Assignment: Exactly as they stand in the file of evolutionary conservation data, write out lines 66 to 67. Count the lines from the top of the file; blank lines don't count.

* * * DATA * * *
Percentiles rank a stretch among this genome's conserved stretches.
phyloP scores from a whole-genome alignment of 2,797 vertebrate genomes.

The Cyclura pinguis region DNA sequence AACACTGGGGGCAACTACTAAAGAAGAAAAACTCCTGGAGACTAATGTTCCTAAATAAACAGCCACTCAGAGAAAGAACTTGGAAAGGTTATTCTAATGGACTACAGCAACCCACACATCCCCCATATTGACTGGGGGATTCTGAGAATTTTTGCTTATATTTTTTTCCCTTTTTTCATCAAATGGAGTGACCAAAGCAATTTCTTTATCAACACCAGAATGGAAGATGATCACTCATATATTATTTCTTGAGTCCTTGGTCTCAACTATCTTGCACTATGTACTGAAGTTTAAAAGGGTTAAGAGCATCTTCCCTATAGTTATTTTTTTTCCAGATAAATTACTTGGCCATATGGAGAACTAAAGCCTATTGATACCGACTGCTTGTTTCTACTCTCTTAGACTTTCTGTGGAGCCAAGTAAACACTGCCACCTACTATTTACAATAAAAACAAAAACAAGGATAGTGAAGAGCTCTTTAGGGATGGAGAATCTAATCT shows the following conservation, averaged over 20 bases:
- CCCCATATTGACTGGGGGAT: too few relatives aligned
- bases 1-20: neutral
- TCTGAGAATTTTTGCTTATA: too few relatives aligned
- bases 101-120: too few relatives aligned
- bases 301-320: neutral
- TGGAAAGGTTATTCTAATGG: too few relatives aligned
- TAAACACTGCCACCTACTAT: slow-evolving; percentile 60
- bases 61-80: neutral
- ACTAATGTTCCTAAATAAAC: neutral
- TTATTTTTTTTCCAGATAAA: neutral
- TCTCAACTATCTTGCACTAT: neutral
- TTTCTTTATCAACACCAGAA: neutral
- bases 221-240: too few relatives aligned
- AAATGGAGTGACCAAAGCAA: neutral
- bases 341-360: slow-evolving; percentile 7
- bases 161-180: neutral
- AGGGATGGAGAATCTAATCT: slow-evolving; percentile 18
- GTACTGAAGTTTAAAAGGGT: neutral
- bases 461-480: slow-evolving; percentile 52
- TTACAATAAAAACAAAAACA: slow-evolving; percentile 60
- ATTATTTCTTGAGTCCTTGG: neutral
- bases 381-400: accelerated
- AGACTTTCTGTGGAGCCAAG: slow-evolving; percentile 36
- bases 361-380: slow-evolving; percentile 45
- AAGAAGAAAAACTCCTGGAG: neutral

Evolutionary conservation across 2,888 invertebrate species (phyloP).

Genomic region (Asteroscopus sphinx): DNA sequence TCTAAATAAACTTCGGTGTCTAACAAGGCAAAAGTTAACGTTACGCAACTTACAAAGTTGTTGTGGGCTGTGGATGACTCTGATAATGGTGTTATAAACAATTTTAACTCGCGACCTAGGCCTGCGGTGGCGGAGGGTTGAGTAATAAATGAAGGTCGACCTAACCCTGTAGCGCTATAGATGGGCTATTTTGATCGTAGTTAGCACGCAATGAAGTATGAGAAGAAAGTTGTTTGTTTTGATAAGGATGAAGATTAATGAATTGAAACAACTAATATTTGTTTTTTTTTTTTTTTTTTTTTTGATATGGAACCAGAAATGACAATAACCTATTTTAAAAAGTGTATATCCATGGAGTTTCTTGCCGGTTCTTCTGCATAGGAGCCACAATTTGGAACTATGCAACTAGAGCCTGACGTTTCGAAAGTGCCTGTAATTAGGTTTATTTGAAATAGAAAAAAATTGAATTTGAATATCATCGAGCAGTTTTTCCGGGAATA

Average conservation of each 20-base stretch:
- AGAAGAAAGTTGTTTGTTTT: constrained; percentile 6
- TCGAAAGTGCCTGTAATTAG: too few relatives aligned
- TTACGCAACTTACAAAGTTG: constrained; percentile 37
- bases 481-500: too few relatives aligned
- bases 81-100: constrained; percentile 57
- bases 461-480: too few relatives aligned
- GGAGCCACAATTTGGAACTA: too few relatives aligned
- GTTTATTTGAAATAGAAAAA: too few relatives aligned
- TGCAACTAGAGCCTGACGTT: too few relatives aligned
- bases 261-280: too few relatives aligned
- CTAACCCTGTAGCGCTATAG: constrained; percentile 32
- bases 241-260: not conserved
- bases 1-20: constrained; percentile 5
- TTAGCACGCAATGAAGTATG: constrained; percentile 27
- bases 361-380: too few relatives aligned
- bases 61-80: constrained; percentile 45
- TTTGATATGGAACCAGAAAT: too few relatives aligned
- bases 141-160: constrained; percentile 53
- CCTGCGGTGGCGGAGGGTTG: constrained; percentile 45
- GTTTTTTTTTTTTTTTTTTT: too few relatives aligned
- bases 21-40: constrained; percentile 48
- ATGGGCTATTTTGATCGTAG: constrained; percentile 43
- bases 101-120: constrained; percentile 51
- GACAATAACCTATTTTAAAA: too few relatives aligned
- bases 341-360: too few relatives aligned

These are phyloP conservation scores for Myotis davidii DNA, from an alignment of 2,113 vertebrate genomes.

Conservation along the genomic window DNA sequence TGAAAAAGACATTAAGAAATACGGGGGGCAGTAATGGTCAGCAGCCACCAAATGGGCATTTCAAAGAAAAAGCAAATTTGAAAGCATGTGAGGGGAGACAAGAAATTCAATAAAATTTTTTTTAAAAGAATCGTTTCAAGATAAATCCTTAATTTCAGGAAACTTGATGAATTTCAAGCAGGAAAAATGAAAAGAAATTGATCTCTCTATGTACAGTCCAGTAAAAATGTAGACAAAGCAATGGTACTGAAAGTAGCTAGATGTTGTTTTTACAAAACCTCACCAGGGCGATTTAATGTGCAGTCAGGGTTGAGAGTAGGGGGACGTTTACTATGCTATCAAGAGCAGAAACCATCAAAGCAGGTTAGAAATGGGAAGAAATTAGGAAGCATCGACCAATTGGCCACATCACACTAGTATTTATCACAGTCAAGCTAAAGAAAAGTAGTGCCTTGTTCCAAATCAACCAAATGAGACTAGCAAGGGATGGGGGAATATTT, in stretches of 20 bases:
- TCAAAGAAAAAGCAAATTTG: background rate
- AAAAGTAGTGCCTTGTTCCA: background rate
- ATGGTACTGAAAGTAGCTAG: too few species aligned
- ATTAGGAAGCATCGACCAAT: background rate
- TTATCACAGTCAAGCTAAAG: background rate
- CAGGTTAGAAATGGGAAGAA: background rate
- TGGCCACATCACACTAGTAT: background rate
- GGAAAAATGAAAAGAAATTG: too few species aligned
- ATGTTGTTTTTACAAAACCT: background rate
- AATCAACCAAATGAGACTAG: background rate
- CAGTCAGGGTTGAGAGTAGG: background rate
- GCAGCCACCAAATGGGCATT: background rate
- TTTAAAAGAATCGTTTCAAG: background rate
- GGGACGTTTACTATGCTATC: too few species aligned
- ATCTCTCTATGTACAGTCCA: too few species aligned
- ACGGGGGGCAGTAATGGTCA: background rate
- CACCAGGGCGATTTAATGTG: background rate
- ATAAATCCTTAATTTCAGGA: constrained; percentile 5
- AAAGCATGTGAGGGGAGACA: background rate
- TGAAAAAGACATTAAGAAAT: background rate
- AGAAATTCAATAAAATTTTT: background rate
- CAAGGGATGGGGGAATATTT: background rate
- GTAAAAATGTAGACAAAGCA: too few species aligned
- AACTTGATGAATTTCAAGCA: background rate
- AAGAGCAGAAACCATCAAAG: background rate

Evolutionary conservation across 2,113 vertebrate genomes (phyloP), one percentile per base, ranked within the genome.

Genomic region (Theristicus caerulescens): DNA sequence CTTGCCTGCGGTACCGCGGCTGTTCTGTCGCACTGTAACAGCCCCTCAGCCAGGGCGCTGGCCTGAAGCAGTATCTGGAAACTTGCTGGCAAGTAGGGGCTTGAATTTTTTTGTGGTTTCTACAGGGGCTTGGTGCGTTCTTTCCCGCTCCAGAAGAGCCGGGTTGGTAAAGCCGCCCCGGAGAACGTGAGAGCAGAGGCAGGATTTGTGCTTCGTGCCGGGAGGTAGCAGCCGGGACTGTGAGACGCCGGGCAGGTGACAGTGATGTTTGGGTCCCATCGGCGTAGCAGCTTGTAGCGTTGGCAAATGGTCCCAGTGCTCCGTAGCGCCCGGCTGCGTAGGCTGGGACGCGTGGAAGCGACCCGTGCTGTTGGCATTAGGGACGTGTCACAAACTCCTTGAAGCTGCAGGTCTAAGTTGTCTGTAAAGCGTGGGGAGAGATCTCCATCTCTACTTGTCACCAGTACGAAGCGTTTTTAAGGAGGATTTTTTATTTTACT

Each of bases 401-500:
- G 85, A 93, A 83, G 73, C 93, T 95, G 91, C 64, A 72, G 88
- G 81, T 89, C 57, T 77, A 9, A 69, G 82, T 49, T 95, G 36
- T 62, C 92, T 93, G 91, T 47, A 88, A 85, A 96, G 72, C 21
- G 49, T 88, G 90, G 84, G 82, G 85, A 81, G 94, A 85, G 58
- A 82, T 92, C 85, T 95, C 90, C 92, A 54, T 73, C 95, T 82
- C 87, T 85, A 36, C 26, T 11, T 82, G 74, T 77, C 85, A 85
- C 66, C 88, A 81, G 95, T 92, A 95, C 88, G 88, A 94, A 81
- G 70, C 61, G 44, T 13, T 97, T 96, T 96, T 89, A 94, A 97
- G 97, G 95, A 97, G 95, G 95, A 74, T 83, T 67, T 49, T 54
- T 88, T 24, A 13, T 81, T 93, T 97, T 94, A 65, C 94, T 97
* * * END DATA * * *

- GGAAAAATGAAAAGAAATTG: too few species aligned
- ATGTTGTTTTTACAAAACCT: background rate